It was the denial of service attack everyone feared. Within the space of a few hours, thousands of calls overwhelmed switchboards handling communications for the emergency services, causing widespread chaos.
Fiction? Unfortunately not. Just such an attack happened two years ago in Japan. But while computers are normally to blame for such incidents, in this case the unwitting culprit was the humble mobile phone.
A virus written to exploit vulnerabilities in Japanese operator DoCoMo’s ‘i-Mode’ mobile data network spread quickly. The program, when opened by the user, directed the phone to call the emergency services number. At the height of the crisis DoCoMo warned that more than 13 million handsets might be affected.
Thankfully, the UK and most of the rest of the world has so far been spared such dramas. In the past, each handset manufacturer wrote its own software, and virus writers had to be very dedicated indeed to create malware that would affect a large number of phones, since they would have to recompile the virus code for each type of handset.
But experts say that mobile virus attacks will become more common. That is primarily because greater numbers of people are using ever more sophisticated wireless devices based on a smaller number of standardised operating systems, including Pocket PC, a version of Microsoft’s Windows environment that has proved so vulnerable to viruses in the fixed world. The risks are heightened further because users can easily download and run software such as Java ‘applets’, which could be infected. Add to the mix smartphones and PDAs, which users often connect to their office PCs, and the problem becomes one that could easily spread to corporate networks.
Experts do not want to spread panic, but clearly the dangers are acute. Research by Mercer Management Consulting predicts that by 2005, an outbreak of a virus worm on mobile devices could affect 30% of the population.
“This is absolutely a huge challenge,” says Richard Wong, general manager of the messaging group at Openwave, the US software company that supplies much of the messaging infrastructure for mobile phone networks. “Messaging abuse, whether it is spam or viruses, could easily affect 10 to 25 times as many people as PC-based viruses or spam.”
Typically, IT departments have less control over smart phones and PDAs than they do over fixed computer hardware. “If you allow people to buy their own phones and use them for purposes other than voice, you will be susceptible to viruses,” says Magnus Nystrom, a technical director of IT security company RSA Security. “It is rather like businesses allowing employees to buy their own laptops: they can do it, but companies need to have a policy.”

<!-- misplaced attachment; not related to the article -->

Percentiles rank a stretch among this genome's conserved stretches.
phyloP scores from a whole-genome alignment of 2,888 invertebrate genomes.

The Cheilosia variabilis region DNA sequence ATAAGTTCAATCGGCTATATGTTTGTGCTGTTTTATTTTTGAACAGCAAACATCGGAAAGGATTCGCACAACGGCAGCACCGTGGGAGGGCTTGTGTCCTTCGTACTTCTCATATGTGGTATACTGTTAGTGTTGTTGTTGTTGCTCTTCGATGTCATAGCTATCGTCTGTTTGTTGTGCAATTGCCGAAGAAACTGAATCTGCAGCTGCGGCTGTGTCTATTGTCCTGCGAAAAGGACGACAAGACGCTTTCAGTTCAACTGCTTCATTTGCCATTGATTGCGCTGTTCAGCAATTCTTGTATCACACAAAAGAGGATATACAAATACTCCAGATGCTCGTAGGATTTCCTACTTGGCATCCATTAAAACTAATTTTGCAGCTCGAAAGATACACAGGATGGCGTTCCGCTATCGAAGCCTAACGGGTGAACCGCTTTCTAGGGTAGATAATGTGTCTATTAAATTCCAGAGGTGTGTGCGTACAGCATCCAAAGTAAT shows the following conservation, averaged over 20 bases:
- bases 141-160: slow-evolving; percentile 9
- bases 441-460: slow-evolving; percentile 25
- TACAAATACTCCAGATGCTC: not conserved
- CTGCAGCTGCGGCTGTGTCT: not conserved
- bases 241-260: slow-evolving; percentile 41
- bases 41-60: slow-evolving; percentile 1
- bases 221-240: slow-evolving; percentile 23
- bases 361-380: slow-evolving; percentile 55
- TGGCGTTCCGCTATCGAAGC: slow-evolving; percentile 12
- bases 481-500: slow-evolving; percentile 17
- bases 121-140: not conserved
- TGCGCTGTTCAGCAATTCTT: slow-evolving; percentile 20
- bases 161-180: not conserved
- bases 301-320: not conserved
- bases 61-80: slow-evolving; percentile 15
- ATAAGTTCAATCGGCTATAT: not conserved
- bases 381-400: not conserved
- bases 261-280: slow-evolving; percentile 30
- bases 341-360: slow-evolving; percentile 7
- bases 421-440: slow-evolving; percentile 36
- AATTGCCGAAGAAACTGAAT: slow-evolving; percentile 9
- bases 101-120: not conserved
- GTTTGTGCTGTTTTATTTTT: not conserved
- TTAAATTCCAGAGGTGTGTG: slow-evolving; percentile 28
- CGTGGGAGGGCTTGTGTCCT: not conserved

Unlike a laptop, however, it is not simply a question of dropping some anti-virus, firewall and perhaps authentication software onto the hard disk. Although there are some client-level anti-virus programs available for Pocket PC-based devices, smartphones, which tend to run the rival Symbian operating system, may not have sufficient spare memory for extra applications.
But help is at hand. In most cases, users download new applications for a smartphone from the network operator’s mobile site, rather than from the Internet. This offers the first layer of protection: manufacturers, in partnership with their operator clients, can configure devices so that they only run applications from trusted sources.
Steve Babbage, a cryptographer with UK operator Vodafone, believes that the mobile industry can minimise the threat through a combination of preventative measures at the device layer and corrective measures, including virus scanning, at the network layer.
But he adds: “It would be naive to think that the preventative approach will keep all problems at bay. You need a layered approach. But if we fail to do this, then viruses could crash phones completely. It is up to us to stop that happening.”
The downside is that a wide range of preventative measures would inevitably make smartphones and PDAs less flexible. They could even make it harder to roll out enterprise applications to mobile devices unless companies use standard software modules from authorised vendors. But that could be a small price to pay to avoid an outbreak of mobile viruses.